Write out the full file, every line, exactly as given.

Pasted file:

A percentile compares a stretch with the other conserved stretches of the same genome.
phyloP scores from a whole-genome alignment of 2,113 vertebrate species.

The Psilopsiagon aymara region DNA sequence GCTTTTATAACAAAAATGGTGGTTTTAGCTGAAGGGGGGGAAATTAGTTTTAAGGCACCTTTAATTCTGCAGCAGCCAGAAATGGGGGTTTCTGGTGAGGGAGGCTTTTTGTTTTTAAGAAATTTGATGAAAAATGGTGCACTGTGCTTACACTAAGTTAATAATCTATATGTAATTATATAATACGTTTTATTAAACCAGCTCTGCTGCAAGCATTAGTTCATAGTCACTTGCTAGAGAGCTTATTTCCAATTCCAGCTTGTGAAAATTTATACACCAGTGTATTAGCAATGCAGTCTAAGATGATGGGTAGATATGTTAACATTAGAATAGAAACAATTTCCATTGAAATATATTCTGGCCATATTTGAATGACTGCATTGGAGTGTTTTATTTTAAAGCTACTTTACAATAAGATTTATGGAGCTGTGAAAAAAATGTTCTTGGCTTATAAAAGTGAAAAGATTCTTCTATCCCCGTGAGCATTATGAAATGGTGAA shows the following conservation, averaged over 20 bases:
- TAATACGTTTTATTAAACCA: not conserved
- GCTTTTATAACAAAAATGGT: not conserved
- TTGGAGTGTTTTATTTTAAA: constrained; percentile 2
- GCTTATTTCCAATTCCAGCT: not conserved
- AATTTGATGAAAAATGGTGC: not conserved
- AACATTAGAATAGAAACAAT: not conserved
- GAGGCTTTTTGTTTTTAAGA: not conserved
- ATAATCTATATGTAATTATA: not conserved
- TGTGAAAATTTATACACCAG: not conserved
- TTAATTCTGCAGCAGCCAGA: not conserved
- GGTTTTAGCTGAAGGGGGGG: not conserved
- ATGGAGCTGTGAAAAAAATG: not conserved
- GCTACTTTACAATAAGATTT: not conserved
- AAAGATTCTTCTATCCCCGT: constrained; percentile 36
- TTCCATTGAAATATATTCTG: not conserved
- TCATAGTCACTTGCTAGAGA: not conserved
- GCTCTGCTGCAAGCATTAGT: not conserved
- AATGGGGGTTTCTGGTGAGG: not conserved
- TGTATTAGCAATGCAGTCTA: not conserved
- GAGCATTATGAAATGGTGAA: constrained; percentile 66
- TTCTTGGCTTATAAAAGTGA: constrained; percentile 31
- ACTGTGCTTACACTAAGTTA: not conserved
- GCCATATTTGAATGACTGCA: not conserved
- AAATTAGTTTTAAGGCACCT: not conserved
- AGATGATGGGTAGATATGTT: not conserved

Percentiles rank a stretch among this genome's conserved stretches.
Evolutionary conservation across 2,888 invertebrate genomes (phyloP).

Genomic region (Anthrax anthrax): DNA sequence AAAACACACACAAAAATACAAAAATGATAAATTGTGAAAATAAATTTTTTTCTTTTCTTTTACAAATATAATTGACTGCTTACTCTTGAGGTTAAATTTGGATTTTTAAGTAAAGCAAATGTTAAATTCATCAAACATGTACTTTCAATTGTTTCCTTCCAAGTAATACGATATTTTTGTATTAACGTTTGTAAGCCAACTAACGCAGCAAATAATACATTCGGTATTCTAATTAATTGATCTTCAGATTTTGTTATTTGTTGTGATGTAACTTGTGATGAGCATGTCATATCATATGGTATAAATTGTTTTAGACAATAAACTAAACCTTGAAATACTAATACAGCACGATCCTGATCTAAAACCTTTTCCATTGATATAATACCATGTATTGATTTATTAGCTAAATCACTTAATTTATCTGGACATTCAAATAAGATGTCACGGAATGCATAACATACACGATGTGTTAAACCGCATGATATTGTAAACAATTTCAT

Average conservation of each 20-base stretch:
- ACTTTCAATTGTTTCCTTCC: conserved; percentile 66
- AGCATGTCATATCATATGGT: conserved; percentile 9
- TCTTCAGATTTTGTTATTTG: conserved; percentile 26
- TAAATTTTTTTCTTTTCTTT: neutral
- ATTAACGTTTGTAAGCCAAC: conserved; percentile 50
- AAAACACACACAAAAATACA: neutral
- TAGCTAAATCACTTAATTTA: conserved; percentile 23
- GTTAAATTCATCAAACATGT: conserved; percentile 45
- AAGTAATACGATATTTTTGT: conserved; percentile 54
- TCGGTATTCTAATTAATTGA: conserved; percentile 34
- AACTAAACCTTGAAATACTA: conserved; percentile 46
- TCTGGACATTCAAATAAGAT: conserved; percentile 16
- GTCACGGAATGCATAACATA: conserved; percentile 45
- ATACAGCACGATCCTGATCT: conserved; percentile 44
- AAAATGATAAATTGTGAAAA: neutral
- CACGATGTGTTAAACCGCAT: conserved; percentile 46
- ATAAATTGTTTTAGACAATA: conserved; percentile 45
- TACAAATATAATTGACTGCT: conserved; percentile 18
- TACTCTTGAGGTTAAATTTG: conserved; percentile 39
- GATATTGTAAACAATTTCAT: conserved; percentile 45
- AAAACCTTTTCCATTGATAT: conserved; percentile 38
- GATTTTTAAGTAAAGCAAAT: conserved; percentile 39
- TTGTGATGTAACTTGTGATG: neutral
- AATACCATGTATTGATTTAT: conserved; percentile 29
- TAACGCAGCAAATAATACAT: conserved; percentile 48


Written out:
A percentile compares a stretch with the other conserved stretches of the same genome.
phyloP scores from a whole-genome alignment of 2,113 vertebrate species.

The Psilopsiagon aymara region DNA sequence GCTTTTATAACAAAAATGGTGGTTTTAGCTGAAGGGGGGGAAATTAGTTTTAAGGCACCTTTAATTCTGCAGCAGCCAGAAATGGGGGTTTCTGGTGAGGGAGGCTTTTTGTTTTTAAGAAATTTGATGAAAAATGGTGCACTGTGCTTACACTAAGTTAATAATCTATATGTAATTATATAATACGTTTTATTAAACCAGCTCTGCTGCAAGCATTAGTTCATAGTCACTTGCTAGAGAGCTTATTTCCAATTCCAGCTTGTGAAAATTTATACACCAGTGTATTAGCAATGCAGTCTAAGATGATGGGTAGATATGTTAACATTAGAATAGAAACAATTTCCATTGAAATATATTCTGGCCATATTTGAATGACTGCATTGGAGTGTTTTATTTTAAAGCTACTTTACAATAAGATTTATGGAGCTGTGAAAAAAATGTTCTTGGCTTATAAAAGTGAAAAGATTCTTCTATCCCCGTGAGCATTATGAAATGGTGAA shows the following conservation, averaged over 20 bases:
- TAATACGTTTTATTAAACCA: not conserved
- GCTTTTATAACAAAAATGGT: not conserved
- TTGGAGTGTTTTATTTTAAA: constrained; percentile 2
- GCTTATTTCCAATTCCAGCT: not conserved
- AATTTGATGAAAAATGGTGC: not conserved
- AACATTAGAATAGAAACAAT: not conserved
- GAGGCTTTTTGTTTTTAAGA: not conserved
- ATAATCTATATGTAATTATA: not conserved
- TGTGAAAATTTATACACCAG: not conserved
- TTAATTCTGCAGCAGCCAGA: not conserved
- GGTTTTAGCTGAAGGGGGGG: not conserved
- ATGGAGCTGTGAAAAAAATG: not conserved
- GCTACTTTACAATAAGATTT: not conserved
- AAAGATTCTTCTATCCCCGT: constrained; percentile 36
- TTCCATTGAAATATATTCTG: not conserved
- TCATAGTCACTTGCTAGAGA: not conserved
- GCTCTGCTGCAAGCATTAGT: not conserved
- AATGGGGGTTTCTGGTGAGG: not conserved
- TGTATTAGCAATGCAGTCTA: not conserved
- GAGCATTATGAAATGGTGAA: constrained; percentile 66
- TTCTTGGCTTATAAAAGTGA: constrained; percentile 31
- ACTGTGCTTACACTAAGTTA: not conserved
- GCCATATTTGAATGACTGCA: not conserved
- AAATTAGTTTTAAGGCACCT: not conserved
- AGATGATGGGTAGATATGTT: not conserved

Percentiles rank a stretch among this genome's conserved stretches.
Evolutionary conservation across 2,888 invertebrate genomes (phyloP).

Genomic region (Anthrax anthrax): DNA sequence AAAACACACACAAAAATACAAAAATGATAAATTGTGAAAATAAATTTTTTTCTTTTCTTTTACAAATATAATTGACTGCTTACTCTTGAGGTTAAATTTGGATTTTTAAGTAAAGCAAATGTTAAATTCATCAAACATGTACTTTCAATTGTTTCCTTCCAAGTAATACGATATTTTTGTATTAACGTTTGTAAGCCAACTAACGCAGCAAATAATACATTCGGTATTCTAATTAATTGATCTTCAGATTTTGTTATTTGTTGTGATGTAACTTGTGATGAGCATGTCATATCATATGGTATAAATTGTTTTAGACAATAAACTAAACCTTGAAATACTAATACAGCACGATCCTGATCTAAAACCTTTTCCATTGATATAATACCATGTATTGATTTATTAGCTAAATCACTTAATTTATCTGGACATTCAAATAAGATGTCACGGAATGCATAACATACACGATGTGTTAAACCGCATGATATTGTAAACAATTTCAT

Average conservation of each 20-base stretch:
- ACTTTCAATTGTTTCCTTCC: conserved; percentile 66
- AGCATGTCATATCATATGGT: conserved; percentile 9
- TCTTCAGATTTTGTTATTTG: conserved; percentile 26
- TAAATTTTTTTCTTTTCTTT: neutral
- ATTAACGTTTGTAAGCCAAC: conserved; percentile 50
- AAAACACACACAAAAATACA: neutral
- TAGCTAAATCACTTAATTTA: conserved; percentile 23
- GTTAAATTCATCAAACATGT: conserved; percentile 45
- AAGTAATACGATATTTTTGT: conserved; percentile 54
- TCGGTATTCTAATTAATTGA: conserved; percentile 34
- AACTAAACCTTGAAATACTA: conserved; percentile 46
- TCTGGACATTCAAATAAGAT: conserved; percentile 16
- GTCACGGAATGCATAACATA: conserved; percentile 45
- ATACAGCACGATCCTGATCT: conserved; percentile 44
- AAAATGATAAATTGTGAAAA: neutral
- CACGATGTGTTAAACCGCAT: conserved; percentile 46
- ATAAATTGTTTTAGACAATA: conserved; percentile 45
- TACAAATATAATTGACTGCT: conserved; percentile 18
- TACTCTTGAGGTTAAATTTG: conserved; percentile 39
- GATATTGTAAACAATTTCAT: conserved; percentile 45
- AAAACCTTTTCCATTGATAT: conserved; percentile 38
- GATTTTTAAGTAAAGCAAAT: conserved; percentile 39
- TTGTGATGTAACTTGTGATG: neutral
- AATACCATGTATTGATTTAT: conserved; percentile 29
- TAACGCAGCAAATAATACAT: conserved; percentile 48